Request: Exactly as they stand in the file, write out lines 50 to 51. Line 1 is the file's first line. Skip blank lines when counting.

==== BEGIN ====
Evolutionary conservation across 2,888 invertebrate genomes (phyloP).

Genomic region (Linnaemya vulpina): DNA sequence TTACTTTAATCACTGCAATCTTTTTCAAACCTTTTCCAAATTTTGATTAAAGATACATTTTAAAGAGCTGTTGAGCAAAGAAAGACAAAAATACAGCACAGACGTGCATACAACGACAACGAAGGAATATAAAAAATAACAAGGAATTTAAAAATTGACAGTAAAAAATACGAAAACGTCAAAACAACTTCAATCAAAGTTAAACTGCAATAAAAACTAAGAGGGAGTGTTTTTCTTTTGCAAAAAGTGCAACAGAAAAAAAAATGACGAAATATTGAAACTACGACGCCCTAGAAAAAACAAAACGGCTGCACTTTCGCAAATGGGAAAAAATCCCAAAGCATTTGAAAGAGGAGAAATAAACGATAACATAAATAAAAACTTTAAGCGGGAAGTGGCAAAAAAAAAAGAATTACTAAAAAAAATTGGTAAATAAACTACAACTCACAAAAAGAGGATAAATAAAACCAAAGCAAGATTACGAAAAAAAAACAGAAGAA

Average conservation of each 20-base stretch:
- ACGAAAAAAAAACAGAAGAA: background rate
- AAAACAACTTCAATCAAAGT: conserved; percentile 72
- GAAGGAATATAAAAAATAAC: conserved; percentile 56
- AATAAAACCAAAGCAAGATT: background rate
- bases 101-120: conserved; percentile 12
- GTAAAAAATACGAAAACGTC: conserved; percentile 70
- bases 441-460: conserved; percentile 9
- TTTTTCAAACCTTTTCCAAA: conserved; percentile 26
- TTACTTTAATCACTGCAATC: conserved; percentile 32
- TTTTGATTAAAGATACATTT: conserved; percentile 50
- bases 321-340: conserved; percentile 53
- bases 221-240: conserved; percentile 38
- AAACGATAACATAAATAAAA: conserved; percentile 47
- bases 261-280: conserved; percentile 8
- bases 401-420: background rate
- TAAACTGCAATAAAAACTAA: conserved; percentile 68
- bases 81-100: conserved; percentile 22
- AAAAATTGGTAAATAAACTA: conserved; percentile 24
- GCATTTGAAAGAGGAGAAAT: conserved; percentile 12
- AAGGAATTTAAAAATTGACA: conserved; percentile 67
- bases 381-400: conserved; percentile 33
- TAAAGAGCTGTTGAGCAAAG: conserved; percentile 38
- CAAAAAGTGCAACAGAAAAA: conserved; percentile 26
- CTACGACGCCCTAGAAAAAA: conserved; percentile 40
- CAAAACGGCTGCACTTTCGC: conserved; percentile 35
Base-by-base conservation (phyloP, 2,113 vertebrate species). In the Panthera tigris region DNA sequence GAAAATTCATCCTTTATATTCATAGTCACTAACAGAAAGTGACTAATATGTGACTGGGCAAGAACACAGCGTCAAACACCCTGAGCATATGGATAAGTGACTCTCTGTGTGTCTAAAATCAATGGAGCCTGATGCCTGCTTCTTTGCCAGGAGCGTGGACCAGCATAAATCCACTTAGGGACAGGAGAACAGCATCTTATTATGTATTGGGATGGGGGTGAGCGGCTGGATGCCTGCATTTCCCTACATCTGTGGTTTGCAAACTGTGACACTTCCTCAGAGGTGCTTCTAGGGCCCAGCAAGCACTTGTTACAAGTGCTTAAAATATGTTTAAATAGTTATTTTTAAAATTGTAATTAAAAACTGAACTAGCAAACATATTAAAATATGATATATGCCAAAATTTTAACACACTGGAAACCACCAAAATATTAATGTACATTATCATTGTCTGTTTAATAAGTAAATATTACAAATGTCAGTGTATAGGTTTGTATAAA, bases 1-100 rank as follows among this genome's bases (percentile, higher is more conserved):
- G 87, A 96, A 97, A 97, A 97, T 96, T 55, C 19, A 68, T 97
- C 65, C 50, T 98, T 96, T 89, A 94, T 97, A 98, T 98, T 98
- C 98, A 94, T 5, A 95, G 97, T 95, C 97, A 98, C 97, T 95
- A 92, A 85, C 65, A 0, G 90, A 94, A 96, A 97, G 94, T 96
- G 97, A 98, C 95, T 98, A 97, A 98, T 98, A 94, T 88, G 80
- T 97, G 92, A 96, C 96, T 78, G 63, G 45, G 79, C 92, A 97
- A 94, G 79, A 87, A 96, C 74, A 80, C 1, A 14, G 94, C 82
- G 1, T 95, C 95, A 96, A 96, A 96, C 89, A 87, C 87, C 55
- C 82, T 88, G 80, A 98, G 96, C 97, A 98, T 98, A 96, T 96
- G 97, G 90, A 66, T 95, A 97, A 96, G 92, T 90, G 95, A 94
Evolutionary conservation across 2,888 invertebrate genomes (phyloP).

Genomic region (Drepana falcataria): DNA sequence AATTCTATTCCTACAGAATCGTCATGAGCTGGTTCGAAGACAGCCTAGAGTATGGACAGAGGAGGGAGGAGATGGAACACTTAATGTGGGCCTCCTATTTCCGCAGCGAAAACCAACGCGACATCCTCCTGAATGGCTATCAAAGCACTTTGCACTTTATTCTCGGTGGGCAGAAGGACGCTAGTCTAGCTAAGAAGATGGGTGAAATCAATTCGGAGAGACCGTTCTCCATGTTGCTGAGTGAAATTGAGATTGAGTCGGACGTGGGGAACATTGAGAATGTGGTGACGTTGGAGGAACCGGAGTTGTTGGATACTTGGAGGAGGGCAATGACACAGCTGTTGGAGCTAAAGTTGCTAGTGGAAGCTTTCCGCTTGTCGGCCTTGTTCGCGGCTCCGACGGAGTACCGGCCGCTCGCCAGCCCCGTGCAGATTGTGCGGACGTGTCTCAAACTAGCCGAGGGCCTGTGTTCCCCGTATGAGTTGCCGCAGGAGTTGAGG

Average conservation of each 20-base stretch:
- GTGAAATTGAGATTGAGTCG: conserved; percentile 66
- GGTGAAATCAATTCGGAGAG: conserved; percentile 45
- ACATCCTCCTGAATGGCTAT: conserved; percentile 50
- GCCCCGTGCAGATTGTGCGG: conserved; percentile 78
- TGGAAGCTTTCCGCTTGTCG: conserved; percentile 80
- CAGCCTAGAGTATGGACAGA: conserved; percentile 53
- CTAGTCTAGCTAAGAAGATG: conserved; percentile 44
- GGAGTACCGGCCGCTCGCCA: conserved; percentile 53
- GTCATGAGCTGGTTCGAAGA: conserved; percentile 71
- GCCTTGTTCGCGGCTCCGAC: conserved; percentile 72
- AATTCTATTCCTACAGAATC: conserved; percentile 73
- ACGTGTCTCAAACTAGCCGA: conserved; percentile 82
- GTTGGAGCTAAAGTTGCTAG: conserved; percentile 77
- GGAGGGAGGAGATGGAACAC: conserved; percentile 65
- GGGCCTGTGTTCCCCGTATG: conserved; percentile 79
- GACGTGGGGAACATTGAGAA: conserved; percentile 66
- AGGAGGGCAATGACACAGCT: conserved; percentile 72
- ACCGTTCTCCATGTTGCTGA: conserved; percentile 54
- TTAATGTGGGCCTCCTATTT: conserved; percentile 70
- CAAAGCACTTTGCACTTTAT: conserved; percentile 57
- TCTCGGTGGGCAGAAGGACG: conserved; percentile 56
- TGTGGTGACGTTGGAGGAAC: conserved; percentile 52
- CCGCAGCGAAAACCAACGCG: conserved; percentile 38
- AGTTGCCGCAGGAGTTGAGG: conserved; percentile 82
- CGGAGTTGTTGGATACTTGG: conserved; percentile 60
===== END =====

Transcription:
- GGAGTACCGGCCGCTCGCCA: conserved; percentile 53
- GTCATGAGCTGGTTCGAAGA: conserved; percentile 71